What price for knowledge?
30 November 2016 Jim Harrison,
In our seemingly endless quest for information, it’s remarkable how much we take for granted. We were interested to read yesterday about Wikipeida, and how this valued resource has been fundraising in order to survive. Despite being powered by an army of volunteer contributors, they have a wikihuge website to run which doesn’t come cheap. Between July 1, 2015 and June 30, 2016, the free online encyclopedia received $77.8 million in donations and contributions (up from just $2.2 million in 2007). Staggering, with some people unsurprisingly asking pointed questions about a charity building up such huge reserves of riches. But it does go to show that people see the value of, and are willing to pay for, trusted, co-created and validated knowledge.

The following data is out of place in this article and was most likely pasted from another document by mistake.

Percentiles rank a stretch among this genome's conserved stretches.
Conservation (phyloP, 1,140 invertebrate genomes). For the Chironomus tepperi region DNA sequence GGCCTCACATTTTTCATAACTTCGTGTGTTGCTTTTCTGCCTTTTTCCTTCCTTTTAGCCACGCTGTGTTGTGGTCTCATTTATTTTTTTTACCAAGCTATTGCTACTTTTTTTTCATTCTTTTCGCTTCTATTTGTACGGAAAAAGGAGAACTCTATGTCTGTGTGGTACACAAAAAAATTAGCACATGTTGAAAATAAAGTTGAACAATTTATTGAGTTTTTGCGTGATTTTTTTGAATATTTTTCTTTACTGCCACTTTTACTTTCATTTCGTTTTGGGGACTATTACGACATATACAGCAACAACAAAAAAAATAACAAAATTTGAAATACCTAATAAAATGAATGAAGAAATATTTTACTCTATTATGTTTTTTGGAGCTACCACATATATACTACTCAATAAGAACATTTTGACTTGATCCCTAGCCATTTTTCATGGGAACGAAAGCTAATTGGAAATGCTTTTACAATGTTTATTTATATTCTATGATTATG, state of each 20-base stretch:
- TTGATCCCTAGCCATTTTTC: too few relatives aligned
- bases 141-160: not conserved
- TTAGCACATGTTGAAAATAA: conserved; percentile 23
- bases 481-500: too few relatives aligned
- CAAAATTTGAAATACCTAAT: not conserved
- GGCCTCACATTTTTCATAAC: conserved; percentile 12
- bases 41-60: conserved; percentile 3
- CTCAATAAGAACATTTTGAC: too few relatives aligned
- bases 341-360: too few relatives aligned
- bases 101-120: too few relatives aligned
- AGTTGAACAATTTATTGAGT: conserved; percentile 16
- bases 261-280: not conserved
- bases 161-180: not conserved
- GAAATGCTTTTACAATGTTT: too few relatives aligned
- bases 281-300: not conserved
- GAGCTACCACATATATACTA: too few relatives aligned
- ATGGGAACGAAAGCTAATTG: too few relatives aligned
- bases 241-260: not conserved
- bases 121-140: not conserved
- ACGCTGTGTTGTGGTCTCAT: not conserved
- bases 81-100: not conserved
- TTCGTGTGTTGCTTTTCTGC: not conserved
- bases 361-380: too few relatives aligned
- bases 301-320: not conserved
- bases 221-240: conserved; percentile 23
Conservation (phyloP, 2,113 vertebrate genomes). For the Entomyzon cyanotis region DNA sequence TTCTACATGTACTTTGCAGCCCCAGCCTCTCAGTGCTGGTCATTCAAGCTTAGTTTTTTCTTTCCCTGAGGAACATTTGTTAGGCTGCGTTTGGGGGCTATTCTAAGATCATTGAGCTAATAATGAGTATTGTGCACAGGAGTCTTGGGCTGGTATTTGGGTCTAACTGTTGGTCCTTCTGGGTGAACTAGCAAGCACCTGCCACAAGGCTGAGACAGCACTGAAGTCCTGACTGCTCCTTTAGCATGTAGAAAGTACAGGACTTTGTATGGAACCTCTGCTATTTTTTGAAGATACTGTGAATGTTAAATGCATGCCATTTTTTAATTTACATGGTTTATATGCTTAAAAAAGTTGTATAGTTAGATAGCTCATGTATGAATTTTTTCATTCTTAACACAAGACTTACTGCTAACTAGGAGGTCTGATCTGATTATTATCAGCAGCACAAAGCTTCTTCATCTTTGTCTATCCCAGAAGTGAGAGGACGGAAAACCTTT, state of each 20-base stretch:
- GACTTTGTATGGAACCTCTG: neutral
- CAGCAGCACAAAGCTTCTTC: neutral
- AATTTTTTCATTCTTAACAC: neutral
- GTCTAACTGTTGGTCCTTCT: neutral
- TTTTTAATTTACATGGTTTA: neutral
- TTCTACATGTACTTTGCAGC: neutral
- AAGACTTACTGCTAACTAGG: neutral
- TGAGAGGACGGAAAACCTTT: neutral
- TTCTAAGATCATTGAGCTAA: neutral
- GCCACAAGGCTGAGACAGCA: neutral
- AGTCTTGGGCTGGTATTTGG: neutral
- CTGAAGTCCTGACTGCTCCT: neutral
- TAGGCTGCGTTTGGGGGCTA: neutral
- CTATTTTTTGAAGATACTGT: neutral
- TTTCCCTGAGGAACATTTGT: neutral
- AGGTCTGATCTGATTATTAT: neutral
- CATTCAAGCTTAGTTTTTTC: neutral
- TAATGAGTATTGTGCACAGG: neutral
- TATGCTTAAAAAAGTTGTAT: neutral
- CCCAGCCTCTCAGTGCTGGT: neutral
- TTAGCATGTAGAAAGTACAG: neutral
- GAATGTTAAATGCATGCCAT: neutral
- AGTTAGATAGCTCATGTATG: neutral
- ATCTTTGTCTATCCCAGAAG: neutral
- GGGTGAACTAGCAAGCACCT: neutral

At Heavenly_Labs, we trade on the collaborative creation of ideas informed by insights, the value of which is not always fully appreciated. But we believe well-informed, original and penny-drop ideas are the new IP. Ideas people ‘get’ instantly are shareable and actionable – and can be transformational. Or as Charles Sanders Peirce put it in 1878 (according to Wikipedia!): “It is important to make every idea clear, so it will be recognized wherever it is met, and no other will be mistaken for it”.